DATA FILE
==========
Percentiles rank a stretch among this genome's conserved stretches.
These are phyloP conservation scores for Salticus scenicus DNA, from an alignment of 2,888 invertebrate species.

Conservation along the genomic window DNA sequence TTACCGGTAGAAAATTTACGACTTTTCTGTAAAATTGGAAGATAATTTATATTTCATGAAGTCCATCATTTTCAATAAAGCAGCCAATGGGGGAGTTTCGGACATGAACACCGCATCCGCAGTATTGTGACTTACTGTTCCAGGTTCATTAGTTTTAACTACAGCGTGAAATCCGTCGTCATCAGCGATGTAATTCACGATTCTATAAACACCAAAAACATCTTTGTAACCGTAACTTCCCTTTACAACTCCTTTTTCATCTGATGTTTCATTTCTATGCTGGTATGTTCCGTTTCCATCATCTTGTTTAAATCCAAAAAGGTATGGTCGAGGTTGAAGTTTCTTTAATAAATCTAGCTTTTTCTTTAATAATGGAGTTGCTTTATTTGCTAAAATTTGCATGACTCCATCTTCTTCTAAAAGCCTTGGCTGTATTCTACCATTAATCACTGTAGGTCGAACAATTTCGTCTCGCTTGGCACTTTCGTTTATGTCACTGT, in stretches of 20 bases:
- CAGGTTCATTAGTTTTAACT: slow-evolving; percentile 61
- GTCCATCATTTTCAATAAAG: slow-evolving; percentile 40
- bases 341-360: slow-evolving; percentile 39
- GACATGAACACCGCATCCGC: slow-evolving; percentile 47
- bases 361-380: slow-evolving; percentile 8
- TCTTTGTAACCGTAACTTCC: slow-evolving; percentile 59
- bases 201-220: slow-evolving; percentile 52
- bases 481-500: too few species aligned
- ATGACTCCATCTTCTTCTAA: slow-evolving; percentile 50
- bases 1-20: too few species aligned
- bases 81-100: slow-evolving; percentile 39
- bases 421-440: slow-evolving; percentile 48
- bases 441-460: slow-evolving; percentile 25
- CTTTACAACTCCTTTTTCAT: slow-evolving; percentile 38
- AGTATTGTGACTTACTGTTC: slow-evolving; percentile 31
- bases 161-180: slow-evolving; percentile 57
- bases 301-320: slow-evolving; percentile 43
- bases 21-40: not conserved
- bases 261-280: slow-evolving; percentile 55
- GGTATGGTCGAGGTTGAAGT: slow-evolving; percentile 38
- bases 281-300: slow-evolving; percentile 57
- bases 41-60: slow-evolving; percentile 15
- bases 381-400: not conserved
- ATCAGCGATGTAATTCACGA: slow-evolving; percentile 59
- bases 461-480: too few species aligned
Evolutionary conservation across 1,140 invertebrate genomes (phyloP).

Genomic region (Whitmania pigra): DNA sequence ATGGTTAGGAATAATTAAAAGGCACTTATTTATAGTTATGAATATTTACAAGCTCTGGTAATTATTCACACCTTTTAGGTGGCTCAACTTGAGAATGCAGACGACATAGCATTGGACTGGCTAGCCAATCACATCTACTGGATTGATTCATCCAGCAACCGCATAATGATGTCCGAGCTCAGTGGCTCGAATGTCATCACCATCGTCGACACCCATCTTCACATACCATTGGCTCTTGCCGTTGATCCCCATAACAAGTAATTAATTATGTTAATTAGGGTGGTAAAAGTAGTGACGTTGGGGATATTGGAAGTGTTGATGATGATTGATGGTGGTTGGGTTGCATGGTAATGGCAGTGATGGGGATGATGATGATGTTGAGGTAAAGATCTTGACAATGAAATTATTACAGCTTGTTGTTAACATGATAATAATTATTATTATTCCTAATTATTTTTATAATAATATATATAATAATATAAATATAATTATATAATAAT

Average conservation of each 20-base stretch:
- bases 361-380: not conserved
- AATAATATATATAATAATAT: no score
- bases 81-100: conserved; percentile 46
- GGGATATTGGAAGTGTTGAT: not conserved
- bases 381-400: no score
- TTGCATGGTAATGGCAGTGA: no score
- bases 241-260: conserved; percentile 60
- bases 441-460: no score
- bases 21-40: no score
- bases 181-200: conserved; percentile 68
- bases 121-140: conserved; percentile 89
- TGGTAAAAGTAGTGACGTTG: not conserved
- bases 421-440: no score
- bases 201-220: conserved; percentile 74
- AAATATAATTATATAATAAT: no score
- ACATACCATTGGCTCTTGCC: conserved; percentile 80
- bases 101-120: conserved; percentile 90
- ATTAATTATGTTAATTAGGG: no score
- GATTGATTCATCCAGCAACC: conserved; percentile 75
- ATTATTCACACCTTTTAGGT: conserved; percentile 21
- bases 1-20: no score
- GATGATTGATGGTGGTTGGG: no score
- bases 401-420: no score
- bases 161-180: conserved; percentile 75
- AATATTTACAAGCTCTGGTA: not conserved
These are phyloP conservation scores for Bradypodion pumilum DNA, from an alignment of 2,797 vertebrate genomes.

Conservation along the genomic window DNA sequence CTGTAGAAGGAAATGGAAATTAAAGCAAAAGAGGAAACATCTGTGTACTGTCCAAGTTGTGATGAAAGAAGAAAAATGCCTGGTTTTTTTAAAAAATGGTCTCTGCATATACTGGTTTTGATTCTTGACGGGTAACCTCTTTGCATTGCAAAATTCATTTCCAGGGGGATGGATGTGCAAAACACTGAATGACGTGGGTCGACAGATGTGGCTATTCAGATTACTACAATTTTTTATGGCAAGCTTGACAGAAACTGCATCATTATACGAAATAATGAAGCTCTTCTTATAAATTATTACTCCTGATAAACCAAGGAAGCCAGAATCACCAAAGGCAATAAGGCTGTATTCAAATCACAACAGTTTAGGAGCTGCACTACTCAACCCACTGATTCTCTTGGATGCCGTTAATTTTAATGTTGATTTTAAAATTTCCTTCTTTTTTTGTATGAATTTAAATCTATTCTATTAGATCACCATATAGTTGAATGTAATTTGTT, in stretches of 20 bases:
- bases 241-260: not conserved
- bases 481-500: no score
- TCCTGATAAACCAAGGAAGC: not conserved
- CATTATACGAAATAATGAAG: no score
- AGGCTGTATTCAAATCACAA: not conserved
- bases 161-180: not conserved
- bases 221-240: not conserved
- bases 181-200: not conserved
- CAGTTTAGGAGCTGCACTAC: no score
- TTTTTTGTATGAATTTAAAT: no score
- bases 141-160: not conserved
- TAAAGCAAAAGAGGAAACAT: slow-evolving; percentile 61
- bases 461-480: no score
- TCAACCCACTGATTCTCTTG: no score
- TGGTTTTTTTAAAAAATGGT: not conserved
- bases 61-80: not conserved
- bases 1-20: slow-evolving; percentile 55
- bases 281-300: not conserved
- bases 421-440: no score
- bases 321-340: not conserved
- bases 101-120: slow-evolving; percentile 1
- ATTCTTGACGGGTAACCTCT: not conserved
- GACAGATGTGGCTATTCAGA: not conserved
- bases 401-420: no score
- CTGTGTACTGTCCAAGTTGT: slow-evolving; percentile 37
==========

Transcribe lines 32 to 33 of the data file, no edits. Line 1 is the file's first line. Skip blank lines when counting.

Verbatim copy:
- bases 361-380: not conserved
- AATAATATATATAATAATAT: no score